Video, podcast, game

Interactive online tool – A Systems Approach to Climate Change, Water & Wellbeing

Climate change is going to bring increased flooding and droughts for many regions in New Zealand. How will this impact individual and collective wellbeing? And what can we do to reduce the impact?

Step inside our platform to explore the ways water-related climate changes will affect you and your community.

This visual platform draws together information from a range of sources, putting them in one place to aid our understanding of climate change impacts. The tool offers a comprehensive representation of these impacts on the economy, environment, public health, and wellbeing – a systemic view. Through a detailed illustration of the system at work, users can navigate specific subsystems, exploring economic, hydrological, and public health aspects, along with the flow of nutrients and contaminants occurring in different flooding and drought events. Users can deep-dive on specific themes, gaining a better appreciation of critical interconnections such as climate implications for freshwater management, water quantity regulations, freshwater system interventions, environmental disservices, and human wellbeing.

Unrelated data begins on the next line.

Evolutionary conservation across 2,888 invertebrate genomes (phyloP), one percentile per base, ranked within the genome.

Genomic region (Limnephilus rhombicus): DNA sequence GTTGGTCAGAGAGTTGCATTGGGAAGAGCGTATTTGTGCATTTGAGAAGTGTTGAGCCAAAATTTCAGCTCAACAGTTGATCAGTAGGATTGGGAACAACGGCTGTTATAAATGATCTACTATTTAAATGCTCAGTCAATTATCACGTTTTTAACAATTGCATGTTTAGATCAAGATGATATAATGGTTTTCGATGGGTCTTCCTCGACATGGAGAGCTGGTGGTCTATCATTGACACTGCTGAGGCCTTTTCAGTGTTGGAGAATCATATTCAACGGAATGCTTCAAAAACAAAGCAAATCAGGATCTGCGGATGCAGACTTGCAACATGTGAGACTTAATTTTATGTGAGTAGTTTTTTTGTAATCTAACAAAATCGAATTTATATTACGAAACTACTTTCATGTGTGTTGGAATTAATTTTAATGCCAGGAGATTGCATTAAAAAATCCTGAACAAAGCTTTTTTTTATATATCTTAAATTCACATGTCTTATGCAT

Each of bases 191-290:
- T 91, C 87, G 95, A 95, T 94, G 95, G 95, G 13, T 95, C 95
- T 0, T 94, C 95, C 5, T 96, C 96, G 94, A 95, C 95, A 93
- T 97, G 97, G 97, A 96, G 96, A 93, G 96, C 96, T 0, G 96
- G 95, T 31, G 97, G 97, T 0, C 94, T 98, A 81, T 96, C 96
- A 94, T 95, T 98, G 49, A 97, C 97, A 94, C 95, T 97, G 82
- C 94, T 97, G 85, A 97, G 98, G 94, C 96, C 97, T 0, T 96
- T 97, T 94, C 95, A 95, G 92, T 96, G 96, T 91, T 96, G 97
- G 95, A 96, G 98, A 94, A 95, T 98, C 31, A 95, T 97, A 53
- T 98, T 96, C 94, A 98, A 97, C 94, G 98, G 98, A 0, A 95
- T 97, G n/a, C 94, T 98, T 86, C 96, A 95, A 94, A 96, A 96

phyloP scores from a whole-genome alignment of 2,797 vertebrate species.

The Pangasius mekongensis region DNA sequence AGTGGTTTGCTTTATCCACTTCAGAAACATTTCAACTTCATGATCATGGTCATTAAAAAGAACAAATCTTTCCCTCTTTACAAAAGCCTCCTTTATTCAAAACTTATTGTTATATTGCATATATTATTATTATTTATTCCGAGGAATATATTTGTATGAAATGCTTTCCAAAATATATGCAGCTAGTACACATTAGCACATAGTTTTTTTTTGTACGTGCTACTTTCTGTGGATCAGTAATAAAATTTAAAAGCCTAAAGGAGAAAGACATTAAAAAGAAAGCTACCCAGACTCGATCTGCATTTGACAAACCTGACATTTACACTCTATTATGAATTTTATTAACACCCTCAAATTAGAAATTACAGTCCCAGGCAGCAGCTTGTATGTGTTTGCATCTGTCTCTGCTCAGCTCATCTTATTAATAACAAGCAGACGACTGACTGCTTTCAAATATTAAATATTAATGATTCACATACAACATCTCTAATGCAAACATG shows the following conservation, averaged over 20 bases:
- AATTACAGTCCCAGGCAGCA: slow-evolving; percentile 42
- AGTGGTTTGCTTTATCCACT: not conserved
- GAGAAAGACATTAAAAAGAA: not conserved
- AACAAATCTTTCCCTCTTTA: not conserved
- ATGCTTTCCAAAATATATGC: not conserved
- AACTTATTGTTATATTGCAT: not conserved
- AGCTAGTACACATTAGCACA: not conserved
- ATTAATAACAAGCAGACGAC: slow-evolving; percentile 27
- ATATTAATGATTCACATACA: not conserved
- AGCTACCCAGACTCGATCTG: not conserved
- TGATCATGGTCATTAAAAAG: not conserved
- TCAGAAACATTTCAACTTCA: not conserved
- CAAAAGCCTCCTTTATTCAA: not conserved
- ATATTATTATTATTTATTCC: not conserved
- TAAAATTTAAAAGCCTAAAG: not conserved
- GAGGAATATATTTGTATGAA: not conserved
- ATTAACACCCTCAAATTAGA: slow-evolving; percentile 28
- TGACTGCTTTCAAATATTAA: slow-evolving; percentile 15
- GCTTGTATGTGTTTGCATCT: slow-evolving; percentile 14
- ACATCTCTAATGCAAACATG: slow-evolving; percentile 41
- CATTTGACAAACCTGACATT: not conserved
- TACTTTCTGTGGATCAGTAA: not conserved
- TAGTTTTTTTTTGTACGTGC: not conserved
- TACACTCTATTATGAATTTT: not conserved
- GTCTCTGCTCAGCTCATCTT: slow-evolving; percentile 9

The platform’s significance is in its ability to visualise the design of policies aimed at modifying the system, addressing a clear need for strategic planning in the face of climate change challenges. The inclusion of interactive maps, connecting precipitation to groundwater levels and health risks, for example, fills a gap by providing tangible data and insights. This versatile tool serves as a valuable resource for testing ideas, fostering community understanding, and supporting stakeholders in making informed decisions and developing adaptation strategies. With its macroscopic approach, the interface contributes to model design and has the flexibility to incorporate additional modules, making it an adaptable solution for addressing the evolving challenges of climate change.


Supporting community wellbeing when water is scarce